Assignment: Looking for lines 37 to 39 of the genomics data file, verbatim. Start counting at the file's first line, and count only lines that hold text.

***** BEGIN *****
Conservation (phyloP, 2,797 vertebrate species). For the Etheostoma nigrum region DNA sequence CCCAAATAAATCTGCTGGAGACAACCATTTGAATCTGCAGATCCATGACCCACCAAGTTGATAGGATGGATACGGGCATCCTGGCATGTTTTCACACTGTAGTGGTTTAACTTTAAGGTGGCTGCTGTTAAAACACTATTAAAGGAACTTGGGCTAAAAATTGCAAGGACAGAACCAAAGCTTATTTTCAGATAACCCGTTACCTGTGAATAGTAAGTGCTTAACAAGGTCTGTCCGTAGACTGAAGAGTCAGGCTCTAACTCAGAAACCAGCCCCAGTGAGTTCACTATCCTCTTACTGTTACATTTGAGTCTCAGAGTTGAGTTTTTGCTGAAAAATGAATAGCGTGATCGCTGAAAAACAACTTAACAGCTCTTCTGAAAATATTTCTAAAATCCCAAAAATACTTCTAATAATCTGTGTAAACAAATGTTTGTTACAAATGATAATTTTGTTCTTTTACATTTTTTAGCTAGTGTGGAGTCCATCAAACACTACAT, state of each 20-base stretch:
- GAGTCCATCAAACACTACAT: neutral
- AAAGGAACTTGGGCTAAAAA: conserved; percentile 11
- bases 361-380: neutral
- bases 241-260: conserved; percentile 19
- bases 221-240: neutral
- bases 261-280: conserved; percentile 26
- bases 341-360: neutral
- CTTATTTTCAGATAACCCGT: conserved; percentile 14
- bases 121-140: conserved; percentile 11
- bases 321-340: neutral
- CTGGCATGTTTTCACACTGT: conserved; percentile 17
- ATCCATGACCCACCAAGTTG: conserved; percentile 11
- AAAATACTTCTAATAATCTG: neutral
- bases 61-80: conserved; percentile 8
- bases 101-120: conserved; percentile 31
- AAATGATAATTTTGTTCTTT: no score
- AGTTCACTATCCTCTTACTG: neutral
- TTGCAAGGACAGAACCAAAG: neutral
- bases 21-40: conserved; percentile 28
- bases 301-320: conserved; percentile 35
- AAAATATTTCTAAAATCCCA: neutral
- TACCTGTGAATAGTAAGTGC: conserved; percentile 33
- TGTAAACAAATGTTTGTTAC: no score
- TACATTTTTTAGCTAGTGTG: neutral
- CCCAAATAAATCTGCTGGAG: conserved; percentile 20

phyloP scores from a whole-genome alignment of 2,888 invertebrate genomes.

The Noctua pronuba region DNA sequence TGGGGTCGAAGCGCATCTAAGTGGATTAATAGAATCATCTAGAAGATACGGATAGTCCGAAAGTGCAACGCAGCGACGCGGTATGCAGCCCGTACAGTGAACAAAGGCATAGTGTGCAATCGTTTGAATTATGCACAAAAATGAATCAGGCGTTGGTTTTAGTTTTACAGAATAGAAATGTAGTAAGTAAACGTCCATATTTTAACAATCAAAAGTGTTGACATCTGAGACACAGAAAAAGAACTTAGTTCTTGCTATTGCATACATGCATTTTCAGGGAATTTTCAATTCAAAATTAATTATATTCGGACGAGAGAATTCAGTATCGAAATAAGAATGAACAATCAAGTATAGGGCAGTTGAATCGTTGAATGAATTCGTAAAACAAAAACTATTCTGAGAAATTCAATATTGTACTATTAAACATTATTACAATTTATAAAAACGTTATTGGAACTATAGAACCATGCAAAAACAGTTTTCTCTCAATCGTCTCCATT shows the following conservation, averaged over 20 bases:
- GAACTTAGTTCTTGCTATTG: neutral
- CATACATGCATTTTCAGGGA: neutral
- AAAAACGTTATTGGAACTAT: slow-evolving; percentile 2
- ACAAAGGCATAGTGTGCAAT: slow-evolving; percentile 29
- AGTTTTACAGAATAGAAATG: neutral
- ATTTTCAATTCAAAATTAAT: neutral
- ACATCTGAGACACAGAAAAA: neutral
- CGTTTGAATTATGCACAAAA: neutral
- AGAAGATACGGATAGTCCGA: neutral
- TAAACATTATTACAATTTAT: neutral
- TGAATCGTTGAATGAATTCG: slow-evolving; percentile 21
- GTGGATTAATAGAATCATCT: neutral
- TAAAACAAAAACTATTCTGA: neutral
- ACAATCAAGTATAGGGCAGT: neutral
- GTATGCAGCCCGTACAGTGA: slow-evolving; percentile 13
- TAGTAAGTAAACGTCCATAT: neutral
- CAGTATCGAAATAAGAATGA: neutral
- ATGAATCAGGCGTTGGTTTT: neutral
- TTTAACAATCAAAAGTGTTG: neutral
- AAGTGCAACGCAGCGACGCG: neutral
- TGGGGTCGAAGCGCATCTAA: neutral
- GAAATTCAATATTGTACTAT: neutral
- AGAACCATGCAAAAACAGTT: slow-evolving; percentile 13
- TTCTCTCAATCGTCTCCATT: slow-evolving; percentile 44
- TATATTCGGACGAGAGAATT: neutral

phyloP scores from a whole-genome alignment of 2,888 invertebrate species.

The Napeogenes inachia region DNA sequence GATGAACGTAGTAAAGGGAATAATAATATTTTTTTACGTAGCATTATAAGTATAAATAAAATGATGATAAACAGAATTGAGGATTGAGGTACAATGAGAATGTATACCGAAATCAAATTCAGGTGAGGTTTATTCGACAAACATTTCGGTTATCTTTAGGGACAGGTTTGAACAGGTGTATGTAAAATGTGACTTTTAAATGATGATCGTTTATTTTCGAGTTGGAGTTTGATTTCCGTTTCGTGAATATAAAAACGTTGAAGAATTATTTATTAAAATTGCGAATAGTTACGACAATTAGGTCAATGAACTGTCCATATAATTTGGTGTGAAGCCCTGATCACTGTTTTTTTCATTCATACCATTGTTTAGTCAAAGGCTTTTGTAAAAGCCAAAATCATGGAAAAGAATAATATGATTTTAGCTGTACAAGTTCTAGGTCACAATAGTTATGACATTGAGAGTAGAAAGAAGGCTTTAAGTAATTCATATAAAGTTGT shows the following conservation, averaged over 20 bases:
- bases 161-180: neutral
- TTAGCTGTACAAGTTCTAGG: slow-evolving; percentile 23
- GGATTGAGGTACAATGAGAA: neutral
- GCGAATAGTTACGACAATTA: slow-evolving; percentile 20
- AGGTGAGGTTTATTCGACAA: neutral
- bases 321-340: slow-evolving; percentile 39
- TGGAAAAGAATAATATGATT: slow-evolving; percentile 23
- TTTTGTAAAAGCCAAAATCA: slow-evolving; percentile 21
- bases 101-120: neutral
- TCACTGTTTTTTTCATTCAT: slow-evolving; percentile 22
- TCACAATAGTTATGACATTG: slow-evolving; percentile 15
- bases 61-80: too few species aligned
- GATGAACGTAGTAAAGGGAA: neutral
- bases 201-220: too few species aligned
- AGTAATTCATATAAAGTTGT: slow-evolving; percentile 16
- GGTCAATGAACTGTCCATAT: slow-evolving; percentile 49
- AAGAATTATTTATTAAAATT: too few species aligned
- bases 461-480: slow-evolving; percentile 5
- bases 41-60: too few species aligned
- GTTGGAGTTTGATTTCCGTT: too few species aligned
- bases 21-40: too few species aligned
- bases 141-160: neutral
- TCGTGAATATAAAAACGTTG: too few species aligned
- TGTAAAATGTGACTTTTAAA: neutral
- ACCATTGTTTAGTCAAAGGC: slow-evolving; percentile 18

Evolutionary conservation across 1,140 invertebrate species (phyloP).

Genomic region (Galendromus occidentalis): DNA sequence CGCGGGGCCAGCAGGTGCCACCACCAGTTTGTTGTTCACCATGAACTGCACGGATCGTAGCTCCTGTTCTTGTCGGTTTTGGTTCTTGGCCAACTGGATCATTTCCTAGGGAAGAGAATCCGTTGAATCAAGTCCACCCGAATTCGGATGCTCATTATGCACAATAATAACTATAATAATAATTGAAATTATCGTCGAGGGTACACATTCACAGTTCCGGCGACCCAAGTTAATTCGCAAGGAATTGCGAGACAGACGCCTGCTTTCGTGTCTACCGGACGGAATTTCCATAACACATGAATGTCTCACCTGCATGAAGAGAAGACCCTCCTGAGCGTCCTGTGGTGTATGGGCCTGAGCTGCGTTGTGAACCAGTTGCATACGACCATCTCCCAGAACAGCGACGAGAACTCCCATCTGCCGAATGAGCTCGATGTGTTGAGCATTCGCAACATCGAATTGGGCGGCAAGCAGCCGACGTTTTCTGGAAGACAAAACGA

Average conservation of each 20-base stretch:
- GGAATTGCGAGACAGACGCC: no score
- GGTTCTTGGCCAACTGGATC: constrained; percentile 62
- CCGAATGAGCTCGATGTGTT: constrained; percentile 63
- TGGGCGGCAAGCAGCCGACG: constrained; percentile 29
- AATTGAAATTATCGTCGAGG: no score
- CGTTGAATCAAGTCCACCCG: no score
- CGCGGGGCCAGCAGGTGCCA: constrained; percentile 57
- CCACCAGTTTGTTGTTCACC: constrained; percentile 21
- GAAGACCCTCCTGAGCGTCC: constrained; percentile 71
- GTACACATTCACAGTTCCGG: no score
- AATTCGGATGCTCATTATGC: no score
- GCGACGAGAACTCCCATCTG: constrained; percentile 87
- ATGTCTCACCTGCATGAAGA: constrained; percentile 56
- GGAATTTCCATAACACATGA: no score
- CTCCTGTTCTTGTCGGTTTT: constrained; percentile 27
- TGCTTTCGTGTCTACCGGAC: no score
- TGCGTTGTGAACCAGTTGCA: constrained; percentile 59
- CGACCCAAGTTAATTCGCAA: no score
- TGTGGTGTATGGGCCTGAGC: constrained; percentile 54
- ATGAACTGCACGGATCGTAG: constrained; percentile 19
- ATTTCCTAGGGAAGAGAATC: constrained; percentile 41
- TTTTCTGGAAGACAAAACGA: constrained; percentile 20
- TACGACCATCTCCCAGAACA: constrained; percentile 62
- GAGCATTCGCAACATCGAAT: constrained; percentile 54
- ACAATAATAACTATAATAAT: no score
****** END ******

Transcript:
- AGAAGATACGGATAGTCCGA: neutral
- TAAACATTATTACAATTTAT: neutral
- TGAATCGTTGAATGAATTCG: slow-evolving; percentile 21